Will the caste arithmetic add up as planned?

Poornima Joshi New Delhi | Updated on January 13, 2018 Published on March 07, 2017

Which way will the vote go? Varanasi residents on the bank of the Ganga, on Tuesday   -  Rajeev Bhatt


Tense moments for BJP, SP and BSP as curtains fall today on UP elections

The hard-fought, triangular contest in Uttar Pradesh is reaching its grand finale on Wednesday, sealing the fate of Chief Minister Akhilesh Yadav’s experiment with an alliance with the Congress, the Bahujan Samaj Party’s outreach to the Muslims and the BJP’s new caste arithmetic.

Votes will be polled across seven districts and 40 constituencies in the Poorvanchal region, which saw Prime Minister Narendra Modi himself camping in his constituency Varanasi, to take on the challenge mounted by provincial rivals Akhilesh and Mayawati.

Besides the development rhetoric where Akhilesh emulated the PM’s Sabka Saath Sabka Vikas plank to chant ‘ Kam bolta hai’ (‘my work speaks’), the most critical element of each contestant’s poll strategy was caste arithmetic.

In a triangular contest where the winner will need to cross 30 per cent vote share to form the government, the effort was to combine the extra caste to the original social support base.

The SP aligned with the Congress primarily to contain a division in the Muslims who comprise roughly about 19 per cent of the State’s population.

Along with the Yadavs, who are about 9 per cent, this constitutes the core base of the SP’s social support. The Yadavs form the biggest chunk of the OBC population of UP. The total OBC population is 45 per cent, which includes Kurmis, Koeris, Lodhs, Telis, Kumahars, Kahars et al.

The BSP stakes a claim on the Dalits, who account for 21.1 per cent of the State’s population. Among them, the Jatavs/Chamars, the caste to which BSP chief Mayawati belongs, is the largest chunk i.e. about 56.3 per cent of the Dalit population. The second are the Pasis, about 15.9 per cent, followed by Dhobi, Valmiki, Dhanuk, Khatik et al.

The additional vote in the BSP’s calculation this time will come from the Muslims. Keeping this in mind, the BSP chief has made peace with powerful clans such as the Ansaris led by Mukhtar Ansari of the Quomi Ekta Dal in eastern UP.

Seat allocation

The BSP has given the highest number of seats to Muslims, 100, in the state. The BJP has not fielded a single Muslim in all the 403 seats.

The BJP’s caste arithmetic comprised an aggressive strategy to pit the minor castes against the dominant caste in both SC and OBC categories. So, against the Yadavs, who symbolise the middle peasantry empowerment in UP, the BJP wooed the Kurmis, Koeris, Lodhs, Telis, Kumhars and Kahars.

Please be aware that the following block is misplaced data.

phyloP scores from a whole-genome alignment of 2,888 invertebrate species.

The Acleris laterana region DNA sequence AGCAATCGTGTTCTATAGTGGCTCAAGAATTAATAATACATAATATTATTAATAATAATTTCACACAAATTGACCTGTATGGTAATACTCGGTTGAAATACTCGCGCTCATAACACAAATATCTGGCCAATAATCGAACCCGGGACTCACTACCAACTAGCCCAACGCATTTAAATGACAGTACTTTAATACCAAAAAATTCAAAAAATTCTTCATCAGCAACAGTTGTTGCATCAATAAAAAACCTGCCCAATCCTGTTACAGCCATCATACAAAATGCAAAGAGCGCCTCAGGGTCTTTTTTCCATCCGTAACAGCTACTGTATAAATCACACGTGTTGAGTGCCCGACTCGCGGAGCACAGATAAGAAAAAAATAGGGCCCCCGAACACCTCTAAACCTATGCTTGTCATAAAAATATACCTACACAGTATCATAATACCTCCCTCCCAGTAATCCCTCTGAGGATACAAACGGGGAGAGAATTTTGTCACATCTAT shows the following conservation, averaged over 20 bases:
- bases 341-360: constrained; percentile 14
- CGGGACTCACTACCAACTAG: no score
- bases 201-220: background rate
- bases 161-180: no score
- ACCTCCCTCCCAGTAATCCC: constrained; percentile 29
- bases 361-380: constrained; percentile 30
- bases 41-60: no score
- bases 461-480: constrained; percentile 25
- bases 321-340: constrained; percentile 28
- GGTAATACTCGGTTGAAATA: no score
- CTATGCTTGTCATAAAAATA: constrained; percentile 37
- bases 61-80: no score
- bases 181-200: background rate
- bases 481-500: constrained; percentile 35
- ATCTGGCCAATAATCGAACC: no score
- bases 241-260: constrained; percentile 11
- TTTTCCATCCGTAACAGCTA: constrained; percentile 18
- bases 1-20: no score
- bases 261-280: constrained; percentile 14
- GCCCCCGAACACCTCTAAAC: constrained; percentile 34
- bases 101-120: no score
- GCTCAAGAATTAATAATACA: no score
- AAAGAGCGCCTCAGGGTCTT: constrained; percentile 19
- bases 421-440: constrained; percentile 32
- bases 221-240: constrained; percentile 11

In the present election, 35-40 per cent of the BJP’s candidates are from non-Yadav OBC castes with a preference for Koeris (Shakya, Kushwaha, Maurya surnames), Kurmis (who go by surnames such as Patel, Chaudhary, Verma et al), Lodhs and Nishads. The BJP’s State unit president Keshav Prasad Maurya is a Koeri and the party has weaned away an influential leader like Swami Prasad Maurya from the BSP.

Furthermore, the BJP has tied up with two small parties representing minor sub-castes among the OBCs. It allocated eight seats to the Suheldev Bharatiya Samaj Party, led by Om Prakash Rajbhar, in eastern UP to attract the Rajbhars. Apna Dal, representing Kurmis, has also aligned with the BJP. This shows a recognition of the non-Yadav OBC voting patterns. According to the Centre for Study of Developing Societies, as opposed to 18 per cent among the non-Yadav OBCs who voted for the BJP between 2002 and 2012, an overwhelming 60 per cent voted for the BJP in the 2014 general elections.

The same trend follows among non-Jatav SC voters. Prior to 2014, as many as 53 per cent of the non-Jatav SCs voted for the BSP. However, in 2014, 45 per cent of non-Jatav SCs voted for the BJP. So, the BJP’s caste formula includes its core support base of Brahmins (about 10-13 per cent), Thakurs (about 6-7 per cent) plus non-Yadav OBCs and non-Jatav SCs.

Star power

Coupled with the star power and popularity of Modi, communal polarisation which was stepped up after the first two phases and aggressive poll and media management, the BJP hopes its combative caste formula will pay dividends this time as well.

The communal rhetoric — scaled up with none other than the PM talking about cremation grounds and burial grounds — was stepped up after the second phase. In the first two phases, there are districts where Muslim population goes up to 50 per cent and communal polarisation can damage the BJP. But the moment the Muslim percentage drops below 15 per cent, a consolidation of Hindu votes helps the BJP. The rhetoric was thus stepped up as elections moved from western to central and eastern UP, where the Muslim population drops, except in districts such as Azamgarh, Mau and Ghazipur.

The stage is now set for a final test of the strategies adopted by the three keen contestants.

Published on March 07, 2017

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